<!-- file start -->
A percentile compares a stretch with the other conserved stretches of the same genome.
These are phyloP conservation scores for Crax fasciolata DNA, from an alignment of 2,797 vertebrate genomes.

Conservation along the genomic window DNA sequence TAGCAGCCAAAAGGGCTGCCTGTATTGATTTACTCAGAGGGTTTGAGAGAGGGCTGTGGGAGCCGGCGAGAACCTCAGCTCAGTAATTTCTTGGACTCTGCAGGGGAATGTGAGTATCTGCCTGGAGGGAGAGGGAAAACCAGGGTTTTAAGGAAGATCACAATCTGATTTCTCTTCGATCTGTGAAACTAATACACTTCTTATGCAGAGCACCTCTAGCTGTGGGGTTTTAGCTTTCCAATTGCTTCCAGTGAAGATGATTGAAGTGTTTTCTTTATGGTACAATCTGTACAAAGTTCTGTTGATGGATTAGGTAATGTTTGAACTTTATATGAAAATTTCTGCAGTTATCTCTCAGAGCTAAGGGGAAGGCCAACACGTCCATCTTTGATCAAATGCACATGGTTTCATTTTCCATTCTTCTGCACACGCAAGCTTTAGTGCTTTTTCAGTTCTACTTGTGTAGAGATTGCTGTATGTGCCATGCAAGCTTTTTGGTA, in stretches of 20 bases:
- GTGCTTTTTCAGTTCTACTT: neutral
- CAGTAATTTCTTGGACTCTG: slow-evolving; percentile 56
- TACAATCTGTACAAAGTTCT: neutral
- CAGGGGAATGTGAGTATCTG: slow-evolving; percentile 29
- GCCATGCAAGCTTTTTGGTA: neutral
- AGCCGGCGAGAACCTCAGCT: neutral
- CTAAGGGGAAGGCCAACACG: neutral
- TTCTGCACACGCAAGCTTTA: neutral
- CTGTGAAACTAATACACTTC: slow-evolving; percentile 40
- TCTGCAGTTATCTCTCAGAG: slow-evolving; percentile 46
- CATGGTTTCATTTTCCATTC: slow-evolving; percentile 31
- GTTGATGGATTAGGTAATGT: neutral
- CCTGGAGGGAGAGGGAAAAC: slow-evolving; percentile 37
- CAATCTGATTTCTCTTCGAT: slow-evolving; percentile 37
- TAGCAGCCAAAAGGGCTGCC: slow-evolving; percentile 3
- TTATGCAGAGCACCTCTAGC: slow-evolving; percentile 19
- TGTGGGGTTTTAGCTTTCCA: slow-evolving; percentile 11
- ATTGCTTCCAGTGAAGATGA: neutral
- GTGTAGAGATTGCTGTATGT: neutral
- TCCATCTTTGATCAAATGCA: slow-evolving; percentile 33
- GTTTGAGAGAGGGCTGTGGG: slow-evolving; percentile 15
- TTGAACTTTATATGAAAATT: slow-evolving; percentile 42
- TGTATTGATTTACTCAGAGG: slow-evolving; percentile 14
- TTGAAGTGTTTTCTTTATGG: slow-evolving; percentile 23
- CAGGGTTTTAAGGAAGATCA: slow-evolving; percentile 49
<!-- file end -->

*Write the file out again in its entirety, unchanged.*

A percentile compares a stretch with the other conserved stretches of the same genome.
These are phyloP conservation scores for Crax fasciolata DNA, from an alignment of 2,797 vertebrate genomes.

Conservation along the genomic window DNA sequence TAGCAGCCAAAAGGGCTGCCTGTATTGATTTACTCAGAGGGTTTGAGAGAGGGCTGTGGGAGCCGGCGAGAACCTCAGCTCAGTAATTTCTTGGACTCTGCAGGGGAATGTGAGTATCTGCCTGGAGGGAGAGGGAAAACCAGGGTTTTAAGGAAGATCACAATCTGATTTCTCTTCGATCTGTGAAACTAATACACTTCTTATGCAGAGCACCTCTAGCTGTGGGGTTTTAGCTTTCCAATTGCTTCCAGTGAAGATGATTGAAGTGTTTTCTTTATGGTACAATCTGTACAAAGTTCTGTTGATGGATTAGGTAATGTTTGAACTTTATATGAAAATTTCTGCAGTTATCTCTCAGAGCTAAGGGGAAGGCCAACACGTCCATCTTTGATCAAATGCACATGGTTTCATTTTCCATTCTTCTGCACACGCAAGCTTTAGTGCTTTTTCAGTTCTACTTGTGTAGAGATTGCTGTATGTGCCATGCAAGCTTTTTGGTA, in stretches of 20 bases:
- GTGCTTTTTCAGTTCTACTT: neutral
- CAGTAATTTCTTGGACTCTG: slow-evolving; percentile 56
- TACAATCTGTACAAAGTTCT: neutral
- CAGGGGAATGTGAGTATCTG: slow-evolving; percentile 29
- GCCATGCAAGCTTTTTGGTA: neutral
- AGCCGGCGAGAACCTCAGCT: neutral
- CTAAGGGGAAGGCCAACACG: neutral
- TTCTGCACACGCAAGCTTTA: neutral
- CTGTGAAACTAATACACTTC: slow-evolving; percentile 40
- TCTGCAGTTATCTCTCAGAG: slow-evolving; percentile 46
- CATGGTTTCATTTTCCATTC: slow-evolving; percentile 31
- GTTGATGGATTAGGTAATGT: neutral
- CCTGGAGGGAGAGGGAAAAC: slow-evolving; percentile 37
- CAATCTGATTTCTCTTCGAT: slow-evolving; percentile 37
- TAGCAGCCAAAAGGGCTGCC: slow-evolving; percentile 3
- TTATGCAGAGCACCTCTAGC: slow-evolving; percentile 19
- TGTGGGGTTTTAGCTTTCCA: slow-evolving; percentile 11
- ATTGCTTCCAGTGAAGATGA: neutral
- GTGTAGAGATTGCTGTATGT: neutral
- TCCATCTTTGATCAAATGCA: slow-evolving; percentile 33
- GTTTGAGAGAGGGCTGTGGG: slow-evolving; percentile 15
- TTGAACTTTATATGAAAATT: slow-evolving; percentile 42
- TGTATTGATTTACTCAGAGG: slow-evolving; percentile 14
- TTGAAGTGTTTTCTTTATGG: slow-evolving; percentile 23
- CAGGGTTTTAAGGAAGATCA: slow-evolving; percentile 49